A simple example of this is how an off-channel fish farm may benefit a few people locally but may be detrimental to the self-sustaining river fisheries that support the needs of many other people within the catchment.  A more complex example is that of a major dam designed to maximise the local provision of selected ecosystem services (primarily water supply, power generation and potentially some flood protection and/or lake fishery benefits) for clearly-articulated benefit of a chosen few people (who may be local or distantly connected by piped infrastructure). However, dam construction and operation generally tends to compromise the broader suite of other ecosystem services delivered across the whole drainage basin to the detriment of many more people dependent upon the wellbeing of fish and other wildlife stocks, fluxes of silt and nutrients along river corridors, water flows adequate to eliminate waterborne disease vectors, the natural fertilisation of floodplains for seasonal cultivation and grazing, etc. [50]. Inclusion of all constituencies within catchment communities is central to equitable social negotiation and outcomes, ensuring that those traditionally marginalised or excluded from governance decisions and shares of catchment services are given a voice. It is sometimes argued that indigenous peoples are 'closer to nature' and therefore more likely to think systemically [51]. It is generally true that traditional lifestyles are most directly dependent upon ecosystem services such as water collection from streams, fertilisation of riparian grazing, informal fisheries and so on, and that these people are therefore often the most vulnerable to the water use practices by others that erode the general ‘carrying capacity’ of the catchment. However, it is also true that all people dependent upon ecosystem services, including industries and municipalities remote from habitats critical to the supply of those services (such as water abstracted for mass supply from lowland rivers or dams which is dependent upon the water capture, storage and purification functions of wetland and upland areas of catchments) will be affected by degraded ecosystems.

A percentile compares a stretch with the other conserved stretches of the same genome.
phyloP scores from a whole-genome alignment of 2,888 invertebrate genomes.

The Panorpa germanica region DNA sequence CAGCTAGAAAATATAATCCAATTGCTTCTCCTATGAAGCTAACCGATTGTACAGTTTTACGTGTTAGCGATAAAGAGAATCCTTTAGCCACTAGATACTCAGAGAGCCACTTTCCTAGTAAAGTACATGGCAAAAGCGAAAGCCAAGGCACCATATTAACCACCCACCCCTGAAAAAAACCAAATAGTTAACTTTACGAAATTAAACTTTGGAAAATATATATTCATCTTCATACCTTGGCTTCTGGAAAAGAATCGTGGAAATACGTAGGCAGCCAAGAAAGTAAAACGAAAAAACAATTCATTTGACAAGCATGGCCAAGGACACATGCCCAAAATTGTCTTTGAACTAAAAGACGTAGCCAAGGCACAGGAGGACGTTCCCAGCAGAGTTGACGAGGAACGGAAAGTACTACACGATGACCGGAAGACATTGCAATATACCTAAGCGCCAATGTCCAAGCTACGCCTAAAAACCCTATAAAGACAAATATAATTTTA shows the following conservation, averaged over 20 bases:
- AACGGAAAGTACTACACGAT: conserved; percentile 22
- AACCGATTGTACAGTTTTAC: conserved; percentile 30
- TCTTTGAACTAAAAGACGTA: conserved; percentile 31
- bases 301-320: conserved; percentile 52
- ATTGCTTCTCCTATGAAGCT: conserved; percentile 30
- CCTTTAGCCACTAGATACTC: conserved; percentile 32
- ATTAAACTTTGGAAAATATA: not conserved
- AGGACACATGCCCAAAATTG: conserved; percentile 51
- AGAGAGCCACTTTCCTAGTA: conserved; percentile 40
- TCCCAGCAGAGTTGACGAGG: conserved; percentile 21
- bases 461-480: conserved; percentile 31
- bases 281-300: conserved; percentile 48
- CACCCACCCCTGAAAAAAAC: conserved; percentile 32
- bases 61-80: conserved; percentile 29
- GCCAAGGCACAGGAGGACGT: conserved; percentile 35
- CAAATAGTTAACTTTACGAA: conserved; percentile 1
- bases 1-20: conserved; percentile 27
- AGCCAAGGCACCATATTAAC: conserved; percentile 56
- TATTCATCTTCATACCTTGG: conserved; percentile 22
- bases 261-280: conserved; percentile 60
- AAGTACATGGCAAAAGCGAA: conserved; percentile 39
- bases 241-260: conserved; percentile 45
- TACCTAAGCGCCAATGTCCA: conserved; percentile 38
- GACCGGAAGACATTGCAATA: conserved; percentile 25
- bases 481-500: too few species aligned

The potentially deleterious interaction of social activities within catchment ecosystems has given rise to a great deal of historic water-related legislation in the developed world. This may particularly reflect the implications of unsympathetic uses (i.e. waste disposal, overabstraction, over-harvesting of fish, wildfowl or other resources, etc.) for public health and other uses of river systems to which catchment communities aspire [45].

Understanding of the wide suite of uses and values stemming from ecosystem services, upon which different social and geographical sectors within catchment communities depend and which communities to a greater or lesser degree generate (via their use or abuse of the system), provides a basis for dialogue within catchments upon the relative apportionment of benefits to different sectors of society. This ‘social negotiation’ value chain is illustrated in Figure 4.